Former City of London planning officer Peter Rees on the launch of The Council on Tall Buildings and Urban Environment in London: “We can’t have more piles of safe deposit boxes”

Emma Haslett
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The City of London's recent crop of skyscrapers places more of a focus on office space (Source: Getty)
The number of skyscrapers in London has increased noticeably over recent years - and it turns out that hasn’t gone unobserved by the international community of tall building enthusiasts.
Last night, the Chicago-based Council for Tall Buildings and the Urban Habitat (CTBUH) - whose chief claim to fame is as the official arbiter of the world’s tallest buildings - launched a chapter in London, with former City planning officer Peter Rees on its executive committee.
Rees, who spent 29 years as the City of London’s planning officer and played an active part in the creations of both Canary Wharf and the current cluster of towers going up around the City, told City A.M. the organisation was arriving in London at the perfect time.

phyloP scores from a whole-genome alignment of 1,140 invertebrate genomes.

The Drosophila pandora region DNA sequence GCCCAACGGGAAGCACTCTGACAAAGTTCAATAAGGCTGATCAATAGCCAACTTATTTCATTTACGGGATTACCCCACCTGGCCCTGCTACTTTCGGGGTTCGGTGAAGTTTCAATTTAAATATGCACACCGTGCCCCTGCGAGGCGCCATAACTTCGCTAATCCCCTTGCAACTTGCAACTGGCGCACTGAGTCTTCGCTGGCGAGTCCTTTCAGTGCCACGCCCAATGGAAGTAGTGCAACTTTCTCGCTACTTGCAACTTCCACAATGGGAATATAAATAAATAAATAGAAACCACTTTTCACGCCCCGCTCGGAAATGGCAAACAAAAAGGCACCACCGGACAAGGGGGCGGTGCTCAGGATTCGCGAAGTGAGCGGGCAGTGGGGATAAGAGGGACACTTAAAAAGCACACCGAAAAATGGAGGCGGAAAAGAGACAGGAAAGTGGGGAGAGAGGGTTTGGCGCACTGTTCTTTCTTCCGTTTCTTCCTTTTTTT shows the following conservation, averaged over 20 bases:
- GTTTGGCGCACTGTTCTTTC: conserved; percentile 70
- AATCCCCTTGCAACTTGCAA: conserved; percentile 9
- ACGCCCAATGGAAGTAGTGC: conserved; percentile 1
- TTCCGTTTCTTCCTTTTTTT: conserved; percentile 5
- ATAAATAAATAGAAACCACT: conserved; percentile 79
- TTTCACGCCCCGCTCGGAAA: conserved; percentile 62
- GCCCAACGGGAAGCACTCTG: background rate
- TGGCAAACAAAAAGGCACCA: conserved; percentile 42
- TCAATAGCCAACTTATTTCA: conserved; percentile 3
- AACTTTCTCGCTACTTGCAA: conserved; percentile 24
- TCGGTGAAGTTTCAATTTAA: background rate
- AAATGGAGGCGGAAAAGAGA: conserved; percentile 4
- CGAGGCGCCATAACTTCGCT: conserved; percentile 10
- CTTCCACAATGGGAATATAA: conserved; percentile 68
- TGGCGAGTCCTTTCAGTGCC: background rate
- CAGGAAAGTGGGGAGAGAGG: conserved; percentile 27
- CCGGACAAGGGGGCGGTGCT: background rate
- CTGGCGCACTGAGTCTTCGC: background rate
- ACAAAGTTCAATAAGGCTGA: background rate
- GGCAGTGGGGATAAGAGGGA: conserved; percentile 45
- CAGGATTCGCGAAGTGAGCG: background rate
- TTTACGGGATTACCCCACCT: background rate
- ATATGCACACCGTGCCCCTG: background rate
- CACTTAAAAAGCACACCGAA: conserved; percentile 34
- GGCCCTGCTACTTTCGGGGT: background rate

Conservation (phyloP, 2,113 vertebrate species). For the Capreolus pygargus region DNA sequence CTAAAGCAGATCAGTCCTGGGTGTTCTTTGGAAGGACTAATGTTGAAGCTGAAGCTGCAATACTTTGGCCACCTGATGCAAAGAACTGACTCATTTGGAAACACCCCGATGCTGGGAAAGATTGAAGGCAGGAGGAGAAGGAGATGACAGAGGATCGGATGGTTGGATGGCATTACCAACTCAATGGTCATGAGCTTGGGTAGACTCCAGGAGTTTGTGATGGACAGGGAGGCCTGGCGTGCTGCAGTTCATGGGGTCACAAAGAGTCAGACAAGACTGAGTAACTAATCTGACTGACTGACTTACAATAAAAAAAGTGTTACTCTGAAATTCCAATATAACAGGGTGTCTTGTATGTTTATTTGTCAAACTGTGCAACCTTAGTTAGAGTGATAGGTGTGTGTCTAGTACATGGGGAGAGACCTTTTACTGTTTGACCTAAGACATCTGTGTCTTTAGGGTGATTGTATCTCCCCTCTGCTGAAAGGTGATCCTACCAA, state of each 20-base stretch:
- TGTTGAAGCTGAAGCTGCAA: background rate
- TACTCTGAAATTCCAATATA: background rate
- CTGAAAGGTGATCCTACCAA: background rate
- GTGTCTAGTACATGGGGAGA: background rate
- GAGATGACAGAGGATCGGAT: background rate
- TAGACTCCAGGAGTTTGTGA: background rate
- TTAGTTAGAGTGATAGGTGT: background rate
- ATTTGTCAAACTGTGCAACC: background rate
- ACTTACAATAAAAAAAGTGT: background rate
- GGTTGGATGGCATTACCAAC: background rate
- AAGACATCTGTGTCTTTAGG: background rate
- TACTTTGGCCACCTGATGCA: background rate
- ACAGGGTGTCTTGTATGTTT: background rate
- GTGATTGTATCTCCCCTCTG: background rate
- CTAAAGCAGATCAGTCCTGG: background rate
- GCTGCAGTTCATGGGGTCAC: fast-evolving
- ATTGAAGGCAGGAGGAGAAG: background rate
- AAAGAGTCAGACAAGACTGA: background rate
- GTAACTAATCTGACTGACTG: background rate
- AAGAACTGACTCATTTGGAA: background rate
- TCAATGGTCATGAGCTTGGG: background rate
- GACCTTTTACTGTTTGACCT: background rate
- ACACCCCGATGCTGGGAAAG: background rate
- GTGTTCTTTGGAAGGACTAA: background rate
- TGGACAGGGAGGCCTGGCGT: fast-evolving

“London at the moment has no shortage of proposals for tall buildings, but unfortunately most of them are with creating maximum profit from the site, and very little to do with what London needs,” he said.
“They are the things I’ve nicknamed the ‘piles of safe deposit boxes’ - a very different type of product than what we’re used to. Putting up a number of very expensive apartments to be bought by rich people to stash their cash doesn’t do anything for London.”
He said the focus should not just be on the tall buildings side - but on how they fit into the urban environment.
“High rise buildings should be primarily for office use, because you can create high-density employment; for hotels, because guests enjoy a nice view; and for leisure space, that way something can be given back to the public. They shouldn’t just be a private entity for a select few.”
CTBUH, which also has regional chapters in Canada, the USA, China and Japan, said London had “much to offer” when considering the integration of tall buildings into a historic environment.
“The UK may be the ‘short cousin’, but that doesn’t mean it has any less of a story to tell.”

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